Who Are the Fools In Twelfth Night?

Category: Twelfth Night
Last Updated: 17 Aug 2022
Essay type: Satire
Pages: 7 Views: 1399

In this essay I will be exploring Twelfth Night and focusing on the extent at which folly is used to create humour. The word folly means "a silly person" or “one who uses folly for the entertainment of others” etc. In William Shakespeare’s comedy, Feste -licensed fool- the clown is not the only fool who is subject to foolery; others include Sir Andrew Aguecheek (natural fool), Malvolio who is exposed to be the natural fool and Sir Toby who is deemed to be the Lord of Misrule.

Overall, fools and folly are widely used in Twelfth Night and form the basic plot. In Shakespeare’s Twelfth Night, Feste’s role in this Illyrian comedy is significant. Feste plays the role of a humble clown and is employed by Olivia’s father thus playing the role of the licensed fool of their household. Olivia states that Feste is “an allowed fool” meaning he is licensed to speak the truth of people around him in order to entertain others.

This is also seen when Curio states to the duke that “Feste the jester…a fool that the Lady Olivia’s father took much pleasure in”. Even though Feste is employed to be foolish, when compared to the other characters he is deemed to be the wisest, wittiest and the most philosophical of all the characters. Viola echoes this by saying “This fellow’s wise enough to play the fool. ” By having the role of a licensed fool, Festes main role is to speak to the truth. Comedy is achieved through the truthfulness of the character.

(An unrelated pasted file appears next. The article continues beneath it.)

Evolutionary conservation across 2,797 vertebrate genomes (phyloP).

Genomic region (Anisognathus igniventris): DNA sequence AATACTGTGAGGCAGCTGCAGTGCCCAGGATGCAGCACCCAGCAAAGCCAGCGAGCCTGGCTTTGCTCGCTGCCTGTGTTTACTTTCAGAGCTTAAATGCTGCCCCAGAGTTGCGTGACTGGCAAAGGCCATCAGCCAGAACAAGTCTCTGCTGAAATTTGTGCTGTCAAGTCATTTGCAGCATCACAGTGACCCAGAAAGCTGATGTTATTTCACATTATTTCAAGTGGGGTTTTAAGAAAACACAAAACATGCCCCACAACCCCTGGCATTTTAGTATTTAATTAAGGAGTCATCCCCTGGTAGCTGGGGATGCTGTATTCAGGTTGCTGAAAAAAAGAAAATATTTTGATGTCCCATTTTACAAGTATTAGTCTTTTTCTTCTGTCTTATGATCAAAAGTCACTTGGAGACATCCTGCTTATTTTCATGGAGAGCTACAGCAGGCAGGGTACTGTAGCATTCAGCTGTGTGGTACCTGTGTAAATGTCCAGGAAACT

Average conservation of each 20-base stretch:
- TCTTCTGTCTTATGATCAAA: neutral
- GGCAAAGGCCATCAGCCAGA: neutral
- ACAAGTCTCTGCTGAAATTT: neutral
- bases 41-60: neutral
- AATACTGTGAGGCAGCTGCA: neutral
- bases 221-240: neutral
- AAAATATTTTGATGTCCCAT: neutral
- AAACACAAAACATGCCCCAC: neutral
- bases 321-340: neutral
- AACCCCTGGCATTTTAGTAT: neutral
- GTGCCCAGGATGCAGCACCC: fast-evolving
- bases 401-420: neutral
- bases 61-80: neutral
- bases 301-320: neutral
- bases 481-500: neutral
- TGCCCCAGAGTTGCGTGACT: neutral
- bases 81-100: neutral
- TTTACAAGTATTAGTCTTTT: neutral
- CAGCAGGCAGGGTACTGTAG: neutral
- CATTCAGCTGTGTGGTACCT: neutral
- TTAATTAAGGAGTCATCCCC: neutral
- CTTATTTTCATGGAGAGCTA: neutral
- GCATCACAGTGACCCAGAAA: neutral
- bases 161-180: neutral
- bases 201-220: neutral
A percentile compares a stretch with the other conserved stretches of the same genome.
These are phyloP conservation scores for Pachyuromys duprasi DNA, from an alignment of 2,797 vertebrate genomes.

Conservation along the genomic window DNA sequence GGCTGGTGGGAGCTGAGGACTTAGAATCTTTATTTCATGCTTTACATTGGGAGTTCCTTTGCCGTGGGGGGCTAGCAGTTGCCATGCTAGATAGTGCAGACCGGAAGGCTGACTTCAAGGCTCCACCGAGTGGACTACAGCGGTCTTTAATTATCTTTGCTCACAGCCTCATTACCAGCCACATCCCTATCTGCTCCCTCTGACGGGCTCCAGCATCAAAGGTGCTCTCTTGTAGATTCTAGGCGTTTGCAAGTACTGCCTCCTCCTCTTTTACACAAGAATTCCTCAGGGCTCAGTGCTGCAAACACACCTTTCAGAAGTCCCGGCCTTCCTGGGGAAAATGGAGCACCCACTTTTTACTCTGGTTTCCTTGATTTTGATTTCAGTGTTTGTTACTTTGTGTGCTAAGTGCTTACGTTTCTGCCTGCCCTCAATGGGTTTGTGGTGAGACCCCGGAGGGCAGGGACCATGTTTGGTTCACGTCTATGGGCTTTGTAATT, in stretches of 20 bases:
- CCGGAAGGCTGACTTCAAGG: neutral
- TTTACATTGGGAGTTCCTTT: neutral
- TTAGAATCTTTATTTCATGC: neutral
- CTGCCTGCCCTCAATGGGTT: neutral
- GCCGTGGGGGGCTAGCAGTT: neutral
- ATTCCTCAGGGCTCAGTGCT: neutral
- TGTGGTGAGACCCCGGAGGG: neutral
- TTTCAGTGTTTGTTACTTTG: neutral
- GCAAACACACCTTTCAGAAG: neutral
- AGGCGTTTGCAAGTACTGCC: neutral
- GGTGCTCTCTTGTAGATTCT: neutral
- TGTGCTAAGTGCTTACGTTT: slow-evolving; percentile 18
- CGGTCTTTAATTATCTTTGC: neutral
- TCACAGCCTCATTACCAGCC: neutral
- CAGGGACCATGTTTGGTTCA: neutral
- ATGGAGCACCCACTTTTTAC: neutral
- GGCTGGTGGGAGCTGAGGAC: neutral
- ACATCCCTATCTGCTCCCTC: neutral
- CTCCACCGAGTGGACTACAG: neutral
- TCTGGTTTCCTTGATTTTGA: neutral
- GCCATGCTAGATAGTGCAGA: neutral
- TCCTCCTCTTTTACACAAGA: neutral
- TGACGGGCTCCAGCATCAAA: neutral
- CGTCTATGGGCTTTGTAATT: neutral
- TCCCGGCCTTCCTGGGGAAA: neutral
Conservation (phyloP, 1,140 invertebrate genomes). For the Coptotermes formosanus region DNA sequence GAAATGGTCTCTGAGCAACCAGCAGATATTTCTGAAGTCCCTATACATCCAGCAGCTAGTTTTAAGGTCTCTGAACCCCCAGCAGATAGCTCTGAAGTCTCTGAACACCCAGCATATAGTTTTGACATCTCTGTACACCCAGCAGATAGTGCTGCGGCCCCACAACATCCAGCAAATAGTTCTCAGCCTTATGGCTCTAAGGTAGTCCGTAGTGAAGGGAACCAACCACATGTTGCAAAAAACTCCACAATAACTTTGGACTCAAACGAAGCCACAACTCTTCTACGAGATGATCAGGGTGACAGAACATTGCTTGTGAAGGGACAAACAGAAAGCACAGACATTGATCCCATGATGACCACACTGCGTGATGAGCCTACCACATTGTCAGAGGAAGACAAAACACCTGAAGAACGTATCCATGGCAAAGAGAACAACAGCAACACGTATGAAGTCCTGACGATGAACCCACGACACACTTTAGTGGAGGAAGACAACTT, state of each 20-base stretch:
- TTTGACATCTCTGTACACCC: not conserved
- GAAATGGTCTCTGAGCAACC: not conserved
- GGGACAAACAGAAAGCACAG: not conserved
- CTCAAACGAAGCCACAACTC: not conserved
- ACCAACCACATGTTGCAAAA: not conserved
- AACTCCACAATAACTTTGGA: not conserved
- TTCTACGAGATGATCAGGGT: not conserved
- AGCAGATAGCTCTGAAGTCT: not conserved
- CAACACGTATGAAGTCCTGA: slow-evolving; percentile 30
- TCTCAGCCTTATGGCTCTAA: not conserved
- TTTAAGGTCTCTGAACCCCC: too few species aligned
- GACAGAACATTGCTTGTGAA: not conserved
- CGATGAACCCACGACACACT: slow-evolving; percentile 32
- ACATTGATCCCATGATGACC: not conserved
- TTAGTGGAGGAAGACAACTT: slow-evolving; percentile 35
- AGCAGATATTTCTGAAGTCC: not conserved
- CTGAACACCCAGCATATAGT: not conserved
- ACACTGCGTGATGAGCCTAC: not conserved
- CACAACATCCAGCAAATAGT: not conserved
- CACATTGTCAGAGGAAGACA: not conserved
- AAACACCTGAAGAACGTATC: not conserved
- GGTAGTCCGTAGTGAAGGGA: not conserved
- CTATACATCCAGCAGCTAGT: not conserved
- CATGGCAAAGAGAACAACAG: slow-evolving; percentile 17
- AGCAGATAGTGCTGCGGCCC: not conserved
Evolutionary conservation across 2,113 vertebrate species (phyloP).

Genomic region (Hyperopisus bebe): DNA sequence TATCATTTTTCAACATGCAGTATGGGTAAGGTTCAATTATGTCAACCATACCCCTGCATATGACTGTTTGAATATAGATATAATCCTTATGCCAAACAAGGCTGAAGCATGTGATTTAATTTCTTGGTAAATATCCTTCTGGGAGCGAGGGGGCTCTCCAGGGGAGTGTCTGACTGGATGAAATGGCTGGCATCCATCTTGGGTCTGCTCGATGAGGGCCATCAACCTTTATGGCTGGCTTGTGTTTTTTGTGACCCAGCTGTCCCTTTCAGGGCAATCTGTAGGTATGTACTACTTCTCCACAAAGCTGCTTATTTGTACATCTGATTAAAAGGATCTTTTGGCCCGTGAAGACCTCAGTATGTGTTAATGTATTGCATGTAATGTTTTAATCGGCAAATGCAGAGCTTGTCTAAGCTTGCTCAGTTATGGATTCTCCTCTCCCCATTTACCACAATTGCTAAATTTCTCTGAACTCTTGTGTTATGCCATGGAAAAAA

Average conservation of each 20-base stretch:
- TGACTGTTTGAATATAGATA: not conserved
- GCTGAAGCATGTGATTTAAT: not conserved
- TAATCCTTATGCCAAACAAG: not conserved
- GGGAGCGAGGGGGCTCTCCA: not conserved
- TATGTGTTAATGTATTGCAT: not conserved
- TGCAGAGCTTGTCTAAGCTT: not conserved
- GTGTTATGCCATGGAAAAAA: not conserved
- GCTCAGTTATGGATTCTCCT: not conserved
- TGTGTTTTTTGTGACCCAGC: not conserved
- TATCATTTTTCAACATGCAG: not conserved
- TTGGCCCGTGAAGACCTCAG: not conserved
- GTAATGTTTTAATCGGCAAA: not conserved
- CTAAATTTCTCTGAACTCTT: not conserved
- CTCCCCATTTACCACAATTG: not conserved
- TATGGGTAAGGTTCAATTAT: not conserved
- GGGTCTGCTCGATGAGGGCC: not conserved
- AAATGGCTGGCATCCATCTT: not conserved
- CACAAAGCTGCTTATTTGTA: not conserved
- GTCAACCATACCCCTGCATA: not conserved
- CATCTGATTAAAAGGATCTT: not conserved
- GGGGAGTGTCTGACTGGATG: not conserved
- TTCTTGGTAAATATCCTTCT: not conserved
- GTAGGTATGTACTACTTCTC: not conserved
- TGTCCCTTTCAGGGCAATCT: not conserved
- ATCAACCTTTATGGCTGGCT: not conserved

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The first true glimpses of folly in Twelfth Night are seen in Act 1 Scene 3. Sir Andrew serves as an excellent example of the idea of Satire which Shakespeare throughout the play uses to undermine the so called rich, upper class characters. Sir Toby encourages Sir Andrew to “accost” Maria, which translates as “chat her up” and Sir Andrew foolishly addresses Maria as “Good mistress accost”. Shakespeare interestingly uses satire but also comedy of manners to illustrate his feelings towards the rich and powerful.

His intentions are clearly seen here for the rest of the play; he starts with a powerful character being made a fool of and also ends with Malvolio being made a fool of, not weaker characters like Maria (servant) feste (clown). In this area of the scene, the audience expects a prominent, smart character to emerge on stage due to the description given by Sir Toby: “Why, he has an income of three thousand ducats a year,” which again links to the idea of comedy of manners- ‘a plot revolving around greed’. Subsequently, Sir Andrew is a naive, un-intelligent person who creates comedy and folly by miss-understanding Sir Toby.